Novak Djokovic broke his silence and expressed his gratitude after winning an appeal against the Australian government over the abolition of his visa.
For now, world number one at the Australian Open is back on track after a federal court hearing that lasted most of Monday ended in Djokovic’s favor.
The Serbian star was dramatically denied entry to Australia, despite being granted a medical exemption to travel without proof of vaccination before the first Grand Slam event this year.
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Djokovic was detained at an immigration detention hotel in Australia, awaiting his hearing on Monday, but after winning his appeal, he headed for his first training session since arriving in Australia directly at Rod Laver Arena, the site of his nine Open titles.
On Tuesday morning in Australian time, he posted a photo on Twitter thanking his supporters and saying that he was now concentrating on defending the title at the Australian Open.
“I am pleased and grateful that the judge revoked my visa waiver. Despite everything that has happened, I want to stay and try to compete on @AustralianOpen,” Djokovic wrote.
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“I’m concentrating on it. I came here to play one of the most important events we have, in front of amazing fans.”
“I can’t say more for now, but THANK you all for standing up with me and encouraging me to stay strong.”
I am pleased and grateful that the judge revoked my visa waiver. Despite everything that happened, I want to stay and try to compete @AustralianOpen
I stay focused on that. I came here to play at one of the most important events we organize, in front of amazing fans. 👇 pic.twitter.com/iJVbMfQ037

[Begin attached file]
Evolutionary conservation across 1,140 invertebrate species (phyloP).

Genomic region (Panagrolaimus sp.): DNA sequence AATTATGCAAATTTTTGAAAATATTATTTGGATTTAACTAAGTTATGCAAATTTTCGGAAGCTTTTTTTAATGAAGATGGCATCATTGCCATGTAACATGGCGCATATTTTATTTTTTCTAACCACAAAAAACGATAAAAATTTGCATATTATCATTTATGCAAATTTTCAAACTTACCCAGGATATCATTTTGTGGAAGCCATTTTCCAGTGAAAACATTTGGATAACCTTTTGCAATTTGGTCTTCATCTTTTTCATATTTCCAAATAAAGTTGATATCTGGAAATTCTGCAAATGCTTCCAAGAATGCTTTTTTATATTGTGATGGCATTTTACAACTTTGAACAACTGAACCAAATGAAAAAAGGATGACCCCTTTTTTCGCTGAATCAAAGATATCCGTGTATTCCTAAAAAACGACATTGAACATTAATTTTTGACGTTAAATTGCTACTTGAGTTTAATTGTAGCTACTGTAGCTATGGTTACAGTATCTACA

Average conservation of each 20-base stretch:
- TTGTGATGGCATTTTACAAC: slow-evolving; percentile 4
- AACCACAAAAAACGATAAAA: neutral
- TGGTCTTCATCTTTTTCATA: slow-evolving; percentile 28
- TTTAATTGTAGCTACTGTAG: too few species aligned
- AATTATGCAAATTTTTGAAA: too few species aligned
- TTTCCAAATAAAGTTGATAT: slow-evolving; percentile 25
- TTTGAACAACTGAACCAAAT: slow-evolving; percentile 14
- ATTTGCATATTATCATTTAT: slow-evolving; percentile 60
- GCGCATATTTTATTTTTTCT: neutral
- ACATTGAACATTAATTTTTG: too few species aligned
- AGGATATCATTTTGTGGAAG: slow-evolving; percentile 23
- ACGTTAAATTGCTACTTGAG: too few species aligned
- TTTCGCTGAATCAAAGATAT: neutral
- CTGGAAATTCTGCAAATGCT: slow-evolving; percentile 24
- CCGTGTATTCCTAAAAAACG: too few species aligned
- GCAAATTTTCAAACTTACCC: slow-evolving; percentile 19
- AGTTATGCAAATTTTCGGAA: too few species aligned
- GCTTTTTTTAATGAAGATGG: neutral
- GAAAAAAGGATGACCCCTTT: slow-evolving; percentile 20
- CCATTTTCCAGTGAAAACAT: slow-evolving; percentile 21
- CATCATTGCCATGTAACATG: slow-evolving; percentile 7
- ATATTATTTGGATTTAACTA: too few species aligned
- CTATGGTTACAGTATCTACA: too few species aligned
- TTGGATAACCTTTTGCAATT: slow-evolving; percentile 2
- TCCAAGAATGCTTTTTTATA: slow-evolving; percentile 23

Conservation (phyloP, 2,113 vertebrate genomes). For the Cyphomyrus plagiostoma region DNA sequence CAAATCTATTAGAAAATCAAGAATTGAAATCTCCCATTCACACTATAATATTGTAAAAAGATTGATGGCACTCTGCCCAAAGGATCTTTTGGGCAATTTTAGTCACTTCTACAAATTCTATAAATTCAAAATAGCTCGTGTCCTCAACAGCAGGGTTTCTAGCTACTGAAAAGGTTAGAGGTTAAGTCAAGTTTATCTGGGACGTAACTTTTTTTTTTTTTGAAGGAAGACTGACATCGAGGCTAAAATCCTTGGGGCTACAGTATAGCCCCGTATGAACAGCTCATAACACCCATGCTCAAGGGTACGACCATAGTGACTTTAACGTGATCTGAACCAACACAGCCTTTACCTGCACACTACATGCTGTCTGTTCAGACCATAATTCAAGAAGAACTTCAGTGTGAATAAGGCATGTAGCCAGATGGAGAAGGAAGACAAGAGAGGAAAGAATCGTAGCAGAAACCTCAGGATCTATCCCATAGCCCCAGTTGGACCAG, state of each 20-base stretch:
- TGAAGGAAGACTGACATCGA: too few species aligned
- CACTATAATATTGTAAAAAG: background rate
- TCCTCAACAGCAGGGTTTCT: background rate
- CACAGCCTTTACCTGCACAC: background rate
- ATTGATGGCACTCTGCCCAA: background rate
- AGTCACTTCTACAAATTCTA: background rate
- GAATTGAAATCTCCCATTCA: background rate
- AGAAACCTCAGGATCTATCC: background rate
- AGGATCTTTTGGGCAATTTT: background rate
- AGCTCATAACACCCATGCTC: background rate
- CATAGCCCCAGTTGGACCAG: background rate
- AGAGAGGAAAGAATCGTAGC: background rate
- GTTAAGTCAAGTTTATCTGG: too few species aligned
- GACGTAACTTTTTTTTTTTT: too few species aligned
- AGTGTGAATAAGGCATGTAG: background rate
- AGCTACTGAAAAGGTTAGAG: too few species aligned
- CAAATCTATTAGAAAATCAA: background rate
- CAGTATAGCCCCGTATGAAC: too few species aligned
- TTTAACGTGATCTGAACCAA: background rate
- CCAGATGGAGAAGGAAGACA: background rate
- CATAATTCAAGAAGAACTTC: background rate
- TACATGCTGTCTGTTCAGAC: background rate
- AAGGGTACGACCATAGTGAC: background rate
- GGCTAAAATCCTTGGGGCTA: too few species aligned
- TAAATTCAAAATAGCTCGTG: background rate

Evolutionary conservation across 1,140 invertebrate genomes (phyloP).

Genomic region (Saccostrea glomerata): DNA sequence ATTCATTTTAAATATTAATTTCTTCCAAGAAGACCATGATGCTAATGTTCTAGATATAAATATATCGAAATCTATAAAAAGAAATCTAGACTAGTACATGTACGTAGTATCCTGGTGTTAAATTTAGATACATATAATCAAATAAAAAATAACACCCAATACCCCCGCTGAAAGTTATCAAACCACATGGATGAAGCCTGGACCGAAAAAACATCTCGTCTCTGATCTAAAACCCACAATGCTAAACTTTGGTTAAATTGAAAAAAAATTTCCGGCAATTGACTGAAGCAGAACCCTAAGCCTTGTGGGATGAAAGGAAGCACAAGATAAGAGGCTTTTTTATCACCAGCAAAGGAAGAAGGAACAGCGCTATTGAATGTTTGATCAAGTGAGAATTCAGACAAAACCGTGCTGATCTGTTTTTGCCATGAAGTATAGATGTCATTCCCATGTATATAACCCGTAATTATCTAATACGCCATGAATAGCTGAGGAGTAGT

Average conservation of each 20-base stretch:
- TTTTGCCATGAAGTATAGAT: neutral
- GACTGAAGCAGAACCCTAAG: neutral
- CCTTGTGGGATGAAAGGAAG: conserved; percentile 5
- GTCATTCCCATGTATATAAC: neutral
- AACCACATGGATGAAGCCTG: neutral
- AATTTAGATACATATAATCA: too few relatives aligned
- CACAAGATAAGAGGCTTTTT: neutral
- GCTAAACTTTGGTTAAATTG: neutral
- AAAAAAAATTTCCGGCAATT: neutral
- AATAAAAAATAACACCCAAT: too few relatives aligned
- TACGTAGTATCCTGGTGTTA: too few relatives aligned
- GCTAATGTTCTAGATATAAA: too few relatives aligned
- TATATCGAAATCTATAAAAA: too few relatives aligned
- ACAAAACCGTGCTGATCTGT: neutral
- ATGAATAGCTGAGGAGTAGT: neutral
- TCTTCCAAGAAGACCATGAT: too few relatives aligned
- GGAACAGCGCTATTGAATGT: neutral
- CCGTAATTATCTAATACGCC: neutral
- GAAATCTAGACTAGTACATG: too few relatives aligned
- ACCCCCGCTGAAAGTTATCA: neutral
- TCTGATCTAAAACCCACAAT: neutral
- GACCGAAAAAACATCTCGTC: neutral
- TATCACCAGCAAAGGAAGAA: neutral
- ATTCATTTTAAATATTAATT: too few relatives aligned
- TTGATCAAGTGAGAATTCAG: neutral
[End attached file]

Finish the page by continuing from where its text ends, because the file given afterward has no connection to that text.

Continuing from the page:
– Novak Djokovic (@DjokerNole) January 10, 2022
Although Djokovic, despite winning the original appeal, is not completely out.
Following the verdict, government adviser Andrew Tran said the federal government would now consider its options, including that immigration minister Alex Hawke use his personal powers to revoke Djokovic’s visa.
If Djokovic’s minister cancels his visa again, he will not be allowed to enter Australia for three years, which could lead the parties to court again.
It is unclear when the federal government will decide whether to exercise this personal power, although the judge presiding over Djokovic’s appeal on Monday indicated that it would not end the case.
“In terms of stakes, the stakes have increased rather than receded,” Judge Anthony Kelly said.
If Djokovic gets final permission, he will be able to pursue a record 21 grand slam titles, overshadowing both Roger Federer and Rafael Nadal (20), which would crown him the best player in world tennis.